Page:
Erickson's Stories
"Walking Down the Street"
You, at your present age, walk down the street; you try to walk in a straight line at a steady pace, and you happen to be hungry and you automatically slow down when you pass the first restaurant. If you are a woman you may automatically veer towards a jeweler's window. If you are a sportsman you automatically veer towards a sporting-goods store window. If you have been neglecting your teeth and you know you should get a dental appointment and don't care for that, you automatically speed up when you pass a dental building.

I took up a station where I could watch young women walking past a medical building. When they altered their gait in a certain way, slowed down, and their arm swinging altered and a very soft expression came over their faces as they walked past the medical building, I would cross over and ask, "Was the first frog test or the rabbit test positive?" Unthinkingly, they would say, "The first one was, or I hope it will be."

One young woman altered her walk, arm swing, and facial expression. You could see a fear reaction! You have to be careful--she is not married!

Every person, old or young, male or female, automatically slows down as if the air had become thick and difficult to penetrate. Do you know at what building?--a bakery! That powerful olfactory stimulus slows you automatically.

Again, we are given an example illustrating that most of our behavior is unconsciously determined. Erickson is also inserting frequent references to "automatic" behavior. Thus, this tale is useful in encouraging a patient to allow himself to respond automatically in a hypnotic trance, especially if the words are delivered in a rhythmic way.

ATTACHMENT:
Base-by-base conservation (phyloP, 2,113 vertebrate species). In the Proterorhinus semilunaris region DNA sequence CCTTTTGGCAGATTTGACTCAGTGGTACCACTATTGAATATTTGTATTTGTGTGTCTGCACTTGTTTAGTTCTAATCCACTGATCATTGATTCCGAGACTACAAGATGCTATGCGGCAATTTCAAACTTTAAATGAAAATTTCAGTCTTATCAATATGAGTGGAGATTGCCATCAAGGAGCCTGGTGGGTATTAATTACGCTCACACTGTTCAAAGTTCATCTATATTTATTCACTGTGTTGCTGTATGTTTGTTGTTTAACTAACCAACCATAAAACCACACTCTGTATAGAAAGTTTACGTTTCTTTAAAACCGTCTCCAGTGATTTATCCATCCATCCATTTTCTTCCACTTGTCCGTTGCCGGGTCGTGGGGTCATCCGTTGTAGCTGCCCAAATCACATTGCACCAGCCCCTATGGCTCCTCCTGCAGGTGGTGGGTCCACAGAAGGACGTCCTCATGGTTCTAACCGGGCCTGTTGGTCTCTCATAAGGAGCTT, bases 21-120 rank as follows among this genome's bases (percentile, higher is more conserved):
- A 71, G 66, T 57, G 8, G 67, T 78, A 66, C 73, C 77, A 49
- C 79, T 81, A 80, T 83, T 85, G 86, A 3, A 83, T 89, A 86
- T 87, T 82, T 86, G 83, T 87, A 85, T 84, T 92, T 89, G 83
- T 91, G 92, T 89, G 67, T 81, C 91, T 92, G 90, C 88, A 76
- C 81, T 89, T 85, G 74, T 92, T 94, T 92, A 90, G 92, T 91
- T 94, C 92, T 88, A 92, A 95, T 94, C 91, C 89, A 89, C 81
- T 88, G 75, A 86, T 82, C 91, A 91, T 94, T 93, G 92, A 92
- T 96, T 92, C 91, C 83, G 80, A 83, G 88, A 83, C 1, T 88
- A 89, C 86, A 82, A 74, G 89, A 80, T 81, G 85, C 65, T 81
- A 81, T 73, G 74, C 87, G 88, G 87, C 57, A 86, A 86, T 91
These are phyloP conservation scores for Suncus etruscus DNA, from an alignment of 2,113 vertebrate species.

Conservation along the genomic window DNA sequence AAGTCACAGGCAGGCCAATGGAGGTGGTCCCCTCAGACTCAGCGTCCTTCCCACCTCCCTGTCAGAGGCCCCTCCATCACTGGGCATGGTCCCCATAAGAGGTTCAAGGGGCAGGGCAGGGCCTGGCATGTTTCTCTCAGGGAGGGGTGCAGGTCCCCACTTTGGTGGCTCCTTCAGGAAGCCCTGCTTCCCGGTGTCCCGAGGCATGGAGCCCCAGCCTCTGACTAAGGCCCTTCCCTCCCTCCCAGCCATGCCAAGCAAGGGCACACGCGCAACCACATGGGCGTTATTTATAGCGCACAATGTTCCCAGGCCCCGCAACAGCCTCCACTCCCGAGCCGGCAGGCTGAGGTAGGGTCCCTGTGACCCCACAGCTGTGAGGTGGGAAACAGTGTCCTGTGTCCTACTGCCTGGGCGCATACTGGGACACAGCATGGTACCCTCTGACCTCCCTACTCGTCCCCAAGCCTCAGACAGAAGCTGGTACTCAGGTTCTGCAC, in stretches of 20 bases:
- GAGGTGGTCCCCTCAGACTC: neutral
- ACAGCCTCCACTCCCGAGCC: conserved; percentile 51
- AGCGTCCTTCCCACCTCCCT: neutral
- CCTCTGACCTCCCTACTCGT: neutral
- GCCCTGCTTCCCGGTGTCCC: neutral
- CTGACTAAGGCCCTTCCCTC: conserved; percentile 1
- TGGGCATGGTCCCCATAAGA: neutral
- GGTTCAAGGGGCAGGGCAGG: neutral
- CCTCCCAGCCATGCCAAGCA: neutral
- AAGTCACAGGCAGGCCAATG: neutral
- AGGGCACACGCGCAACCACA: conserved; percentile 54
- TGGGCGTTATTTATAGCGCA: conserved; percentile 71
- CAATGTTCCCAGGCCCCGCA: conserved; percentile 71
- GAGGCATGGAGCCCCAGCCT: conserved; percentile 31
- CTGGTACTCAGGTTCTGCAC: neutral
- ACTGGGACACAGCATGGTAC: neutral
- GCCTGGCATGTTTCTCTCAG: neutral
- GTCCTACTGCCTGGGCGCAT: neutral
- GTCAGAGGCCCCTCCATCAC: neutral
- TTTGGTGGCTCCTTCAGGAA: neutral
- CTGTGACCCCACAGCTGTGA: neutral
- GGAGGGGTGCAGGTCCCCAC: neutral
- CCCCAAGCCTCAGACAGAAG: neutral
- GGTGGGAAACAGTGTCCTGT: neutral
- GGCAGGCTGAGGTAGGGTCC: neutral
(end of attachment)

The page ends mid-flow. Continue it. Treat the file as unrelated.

Of course, this story can be used diagnostically as well. One can note a patient's response as one mentions the various elements in the story--the jeweler, the sporting-goods store, the dental building. Concerns about pregnancy may emerge in the response to the part that refers to a young woman's concern about being pregnant. The commentary about the bakery may very easily bring a subject back to early childhood memories that are associated with the smells of baking or cooking.

I wondered why Erickson emphasized the fact that "every person....slows down automatically" when passing a bakery. I finally realized that the message he was giving me was "Slow down, Rosen." He is telling all of his listeners to slow down and allow time for learning and for sensory associations.

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